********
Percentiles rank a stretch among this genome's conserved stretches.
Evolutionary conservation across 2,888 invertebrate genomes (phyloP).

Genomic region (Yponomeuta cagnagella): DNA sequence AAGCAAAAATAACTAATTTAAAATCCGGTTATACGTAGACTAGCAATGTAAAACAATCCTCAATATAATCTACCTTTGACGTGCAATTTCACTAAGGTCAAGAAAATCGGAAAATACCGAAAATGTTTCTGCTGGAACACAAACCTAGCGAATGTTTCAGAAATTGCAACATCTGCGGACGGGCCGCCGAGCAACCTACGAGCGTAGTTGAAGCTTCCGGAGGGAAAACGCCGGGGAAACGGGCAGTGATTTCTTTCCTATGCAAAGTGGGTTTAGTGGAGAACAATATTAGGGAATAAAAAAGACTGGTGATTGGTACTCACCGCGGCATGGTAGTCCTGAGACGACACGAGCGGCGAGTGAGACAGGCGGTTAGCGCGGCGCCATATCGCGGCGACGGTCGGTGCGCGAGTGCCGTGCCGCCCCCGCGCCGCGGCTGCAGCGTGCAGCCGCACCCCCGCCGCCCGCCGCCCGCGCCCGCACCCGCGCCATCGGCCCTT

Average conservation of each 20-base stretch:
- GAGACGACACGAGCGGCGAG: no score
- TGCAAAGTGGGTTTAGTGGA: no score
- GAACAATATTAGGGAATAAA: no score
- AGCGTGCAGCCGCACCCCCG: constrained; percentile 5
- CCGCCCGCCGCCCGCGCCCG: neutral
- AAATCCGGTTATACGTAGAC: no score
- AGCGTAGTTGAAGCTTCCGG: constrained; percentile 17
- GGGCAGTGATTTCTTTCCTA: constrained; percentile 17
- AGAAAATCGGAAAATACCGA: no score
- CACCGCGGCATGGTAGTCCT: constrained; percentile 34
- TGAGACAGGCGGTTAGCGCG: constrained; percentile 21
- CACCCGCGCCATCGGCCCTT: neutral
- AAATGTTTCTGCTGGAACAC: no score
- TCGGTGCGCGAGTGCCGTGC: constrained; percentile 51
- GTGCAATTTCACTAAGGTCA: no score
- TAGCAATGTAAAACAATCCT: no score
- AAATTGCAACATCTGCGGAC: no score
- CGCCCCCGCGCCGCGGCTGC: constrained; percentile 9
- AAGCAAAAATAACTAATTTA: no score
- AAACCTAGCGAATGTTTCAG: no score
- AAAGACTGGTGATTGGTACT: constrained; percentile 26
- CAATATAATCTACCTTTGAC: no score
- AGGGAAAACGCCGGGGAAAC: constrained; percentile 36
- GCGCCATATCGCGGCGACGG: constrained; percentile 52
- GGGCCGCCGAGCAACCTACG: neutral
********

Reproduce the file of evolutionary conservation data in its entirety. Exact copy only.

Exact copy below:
Percentiles rank a stretch among this genome's conserved stretches.
Evolutionary conservation across 2,888 invertebrate genomes (phyloP).

Genomic region (Yponomeuta cagnagella): DNA sequence AAGCAAAAATAACTAATTTAAAATCCGGTTATACGTAGACTAGCAATGTAAAACAATCCTCAATATAATCTACCTTTGACGTGCAATTTCACTAAGGTCAAGAAAATCGGAAAATACCGAAAATGTTTCTGCTGGAACACAAACCTAGCGAATGTTTCAGAAATTGCAACATCTGCGGACGGGCCGCCGAGCAACCTACGAGCGTAGTTGAAGCTTCCGGAGGGAAAACGCCGGGGAAACGGGCAGTGATTTCTTTCCTATGCAAAGTGGGTTTAGTGGAGAACAATATTAGGGAATAAAAAAGACTGGTGATTGGTACTCACCGCGGCATGGTAGTCCTGAGACGACACGAGCGGCGAGTGAGACAGGCGGTTAGCGCGGCGCCATATCGCGGCGACGGTCGGTGCGCGAGTGCCGTGCCGCCCCCGCGCCGCGGCTGCAGCGTGCAGCCGCACCCCCGCCGCCCGCCGCCCGCGCCCGCACCCGCGCCATCGGCCCTT

Average conservation of each 20-base stretch:
- GAGACGACACGAGCGGCGAG: no score
- TGCAAAGTGGGTTTAGTGGA: no score
- GAACAATATTAGGGAATAAA: no score
- AGCGTGCAGCCGCACCCCCG: constrained; percentile 5
- CCGCCCGCCGCCCGCGCCCG: neutral
- AAATCCGGTTATACGTAGAC: no score
- AGCGTAGTTGAAGCTTCCGG: constrained; percentile 17
- GGGCAGTGATTTCTTTCCTA: constrained; percentile 17
- AGAAAATCGGAAAATACCGA: no score
- CACCGCGGCATGGTAGTCCT: constrained; percentile 34
- TGAGACAGGCGGTTAGCGCG: constrained; percentile 21
- CACCCGCGCCATCGGCCCTT: neutral
- AAATGTTTCTGCTGGAACAC: no score
- TCGGTGCGCGAGTGCCGTGC: constrained; percentile 51
- GTGCAATTTCACTAAGGTCA: no score
- TAGCAATGTAAAACAATCCT: no score
- AAATTGCAACATCTGCGGAC: no score
- CGCCCCCGCGCCGCGGCTGC: constrained; percentile 9
- AAGCAAAAATAACTAATTTA: no score
- AAACCTAGCGAATGTTTCAG: no score
- AAAGACTGGTGATTGGTACT: constrained; percentile 26
- CAATATAATCTACCTTTGAC: no score
- AGGGAAAACGCCGGGGAAAC: constrained; percentile 36
- GCGCCATATCGCGGCGACGG: constrained; percentile 52
- GGGCCGCCGAGCAACCTACG: neutral